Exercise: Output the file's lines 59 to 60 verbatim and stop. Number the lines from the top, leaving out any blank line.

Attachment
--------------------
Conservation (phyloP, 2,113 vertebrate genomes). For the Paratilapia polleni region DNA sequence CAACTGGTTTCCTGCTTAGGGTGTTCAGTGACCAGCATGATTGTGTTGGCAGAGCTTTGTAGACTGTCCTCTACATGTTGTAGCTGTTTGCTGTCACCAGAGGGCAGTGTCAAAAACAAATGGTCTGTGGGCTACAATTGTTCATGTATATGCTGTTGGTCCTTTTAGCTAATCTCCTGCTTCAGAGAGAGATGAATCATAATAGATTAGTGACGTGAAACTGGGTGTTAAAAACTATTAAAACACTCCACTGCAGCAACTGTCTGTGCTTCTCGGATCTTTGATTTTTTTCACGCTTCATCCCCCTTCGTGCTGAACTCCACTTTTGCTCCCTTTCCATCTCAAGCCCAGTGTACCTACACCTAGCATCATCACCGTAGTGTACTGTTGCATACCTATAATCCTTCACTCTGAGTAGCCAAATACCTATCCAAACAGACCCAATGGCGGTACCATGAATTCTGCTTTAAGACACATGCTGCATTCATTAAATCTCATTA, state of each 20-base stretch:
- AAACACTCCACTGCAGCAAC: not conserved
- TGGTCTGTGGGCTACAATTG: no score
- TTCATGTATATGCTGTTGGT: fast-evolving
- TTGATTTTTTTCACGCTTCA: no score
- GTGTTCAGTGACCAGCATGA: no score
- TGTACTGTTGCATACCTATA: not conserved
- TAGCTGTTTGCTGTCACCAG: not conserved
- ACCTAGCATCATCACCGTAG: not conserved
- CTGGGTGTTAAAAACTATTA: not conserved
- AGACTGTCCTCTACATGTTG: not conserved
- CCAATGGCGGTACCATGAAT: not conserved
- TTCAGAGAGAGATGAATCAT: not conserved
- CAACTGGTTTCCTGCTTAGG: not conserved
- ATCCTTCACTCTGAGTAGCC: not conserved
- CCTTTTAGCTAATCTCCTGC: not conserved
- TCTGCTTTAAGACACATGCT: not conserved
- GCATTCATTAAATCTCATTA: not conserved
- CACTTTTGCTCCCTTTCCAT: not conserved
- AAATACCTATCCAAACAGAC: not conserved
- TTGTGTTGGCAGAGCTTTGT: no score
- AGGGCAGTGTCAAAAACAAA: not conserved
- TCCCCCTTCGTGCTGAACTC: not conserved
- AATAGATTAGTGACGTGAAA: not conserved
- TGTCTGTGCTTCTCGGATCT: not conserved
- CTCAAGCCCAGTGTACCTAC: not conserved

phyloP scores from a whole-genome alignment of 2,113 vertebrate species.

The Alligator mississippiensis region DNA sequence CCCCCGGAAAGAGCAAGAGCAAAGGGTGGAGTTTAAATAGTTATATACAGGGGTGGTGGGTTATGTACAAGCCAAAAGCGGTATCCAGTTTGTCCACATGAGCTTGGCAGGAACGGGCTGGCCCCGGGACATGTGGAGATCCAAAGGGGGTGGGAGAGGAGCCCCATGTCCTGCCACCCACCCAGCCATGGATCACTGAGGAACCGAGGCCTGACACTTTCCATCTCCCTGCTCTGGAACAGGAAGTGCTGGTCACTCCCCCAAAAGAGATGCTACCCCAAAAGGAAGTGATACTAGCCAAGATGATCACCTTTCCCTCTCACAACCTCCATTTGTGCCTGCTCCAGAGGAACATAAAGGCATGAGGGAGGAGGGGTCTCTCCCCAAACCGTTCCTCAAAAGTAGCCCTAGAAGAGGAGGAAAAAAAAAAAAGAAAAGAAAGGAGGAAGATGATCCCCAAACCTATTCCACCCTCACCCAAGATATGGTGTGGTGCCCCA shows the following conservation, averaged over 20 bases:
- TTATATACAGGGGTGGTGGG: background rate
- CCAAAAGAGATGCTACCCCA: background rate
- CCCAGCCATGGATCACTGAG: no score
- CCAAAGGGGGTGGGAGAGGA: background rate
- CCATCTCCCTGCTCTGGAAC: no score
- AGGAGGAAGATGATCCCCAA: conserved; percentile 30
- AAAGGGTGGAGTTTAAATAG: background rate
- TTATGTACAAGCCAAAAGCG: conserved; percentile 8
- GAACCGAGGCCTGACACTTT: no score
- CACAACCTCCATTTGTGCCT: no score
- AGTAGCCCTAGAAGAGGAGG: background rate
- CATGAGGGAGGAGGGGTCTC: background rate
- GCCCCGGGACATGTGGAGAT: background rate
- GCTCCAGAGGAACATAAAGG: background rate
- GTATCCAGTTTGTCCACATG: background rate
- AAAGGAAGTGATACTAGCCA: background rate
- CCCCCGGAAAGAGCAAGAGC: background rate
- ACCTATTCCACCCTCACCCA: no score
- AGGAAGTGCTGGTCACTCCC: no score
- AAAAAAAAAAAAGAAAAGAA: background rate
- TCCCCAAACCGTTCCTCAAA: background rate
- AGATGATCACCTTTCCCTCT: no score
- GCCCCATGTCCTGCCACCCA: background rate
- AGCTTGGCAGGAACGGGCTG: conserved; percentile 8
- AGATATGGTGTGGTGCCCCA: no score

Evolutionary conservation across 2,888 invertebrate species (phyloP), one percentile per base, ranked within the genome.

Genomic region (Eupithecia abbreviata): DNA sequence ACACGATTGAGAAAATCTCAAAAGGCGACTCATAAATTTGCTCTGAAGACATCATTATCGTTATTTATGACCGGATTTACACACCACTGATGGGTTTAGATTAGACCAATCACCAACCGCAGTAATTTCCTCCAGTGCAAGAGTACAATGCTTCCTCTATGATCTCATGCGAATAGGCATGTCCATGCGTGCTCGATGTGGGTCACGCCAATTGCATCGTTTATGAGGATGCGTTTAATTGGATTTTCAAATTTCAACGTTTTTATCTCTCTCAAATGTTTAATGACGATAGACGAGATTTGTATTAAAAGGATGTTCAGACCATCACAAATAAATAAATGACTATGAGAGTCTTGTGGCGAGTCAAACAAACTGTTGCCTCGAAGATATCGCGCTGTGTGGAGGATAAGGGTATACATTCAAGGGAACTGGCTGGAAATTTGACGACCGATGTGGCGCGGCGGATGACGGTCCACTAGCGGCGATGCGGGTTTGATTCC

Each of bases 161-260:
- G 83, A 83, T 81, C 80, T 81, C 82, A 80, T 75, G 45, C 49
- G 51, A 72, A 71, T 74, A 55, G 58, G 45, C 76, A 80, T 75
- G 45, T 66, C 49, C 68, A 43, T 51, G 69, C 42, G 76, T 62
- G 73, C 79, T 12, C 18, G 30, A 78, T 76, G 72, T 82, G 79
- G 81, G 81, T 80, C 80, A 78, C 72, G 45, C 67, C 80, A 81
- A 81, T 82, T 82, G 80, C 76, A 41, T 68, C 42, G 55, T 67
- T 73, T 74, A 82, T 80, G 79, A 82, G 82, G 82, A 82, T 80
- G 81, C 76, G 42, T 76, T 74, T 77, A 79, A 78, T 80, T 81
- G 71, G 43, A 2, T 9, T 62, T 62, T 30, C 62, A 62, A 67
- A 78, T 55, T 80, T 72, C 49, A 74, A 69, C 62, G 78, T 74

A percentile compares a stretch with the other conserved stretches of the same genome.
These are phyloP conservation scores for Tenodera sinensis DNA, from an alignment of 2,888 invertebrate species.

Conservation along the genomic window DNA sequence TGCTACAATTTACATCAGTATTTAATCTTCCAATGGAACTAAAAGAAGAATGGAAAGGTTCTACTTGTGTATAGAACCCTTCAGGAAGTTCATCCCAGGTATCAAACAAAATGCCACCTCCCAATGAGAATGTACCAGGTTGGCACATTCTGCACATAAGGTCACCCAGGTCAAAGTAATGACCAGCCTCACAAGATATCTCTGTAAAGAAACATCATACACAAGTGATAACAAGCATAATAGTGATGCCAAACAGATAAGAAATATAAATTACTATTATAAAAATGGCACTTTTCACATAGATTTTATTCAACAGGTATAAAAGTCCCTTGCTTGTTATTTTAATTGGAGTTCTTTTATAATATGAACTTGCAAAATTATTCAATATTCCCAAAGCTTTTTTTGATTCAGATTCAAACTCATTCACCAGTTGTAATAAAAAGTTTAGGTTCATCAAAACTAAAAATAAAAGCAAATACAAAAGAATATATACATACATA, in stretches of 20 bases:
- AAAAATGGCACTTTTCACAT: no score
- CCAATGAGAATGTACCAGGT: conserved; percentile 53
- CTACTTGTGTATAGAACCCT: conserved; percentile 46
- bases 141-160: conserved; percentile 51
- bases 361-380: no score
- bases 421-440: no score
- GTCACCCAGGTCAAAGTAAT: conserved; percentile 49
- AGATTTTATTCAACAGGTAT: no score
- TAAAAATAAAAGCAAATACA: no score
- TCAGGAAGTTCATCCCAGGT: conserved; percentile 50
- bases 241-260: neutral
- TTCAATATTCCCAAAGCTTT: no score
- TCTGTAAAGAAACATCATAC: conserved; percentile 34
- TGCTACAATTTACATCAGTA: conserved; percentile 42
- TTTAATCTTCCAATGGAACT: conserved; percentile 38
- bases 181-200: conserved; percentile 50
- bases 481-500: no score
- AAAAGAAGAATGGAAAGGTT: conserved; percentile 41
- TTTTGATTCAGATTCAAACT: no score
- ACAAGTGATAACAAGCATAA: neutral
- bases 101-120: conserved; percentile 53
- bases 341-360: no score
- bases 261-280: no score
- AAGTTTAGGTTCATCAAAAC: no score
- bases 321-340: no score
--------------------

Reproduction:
- G 45, T 66, C 49, C 68, A 43, T 51, G 69, C 42, G 76, T 62
- G 73, C 79, T 12, C 18, G 30, A 78, T 76, G 72, T 82, G 79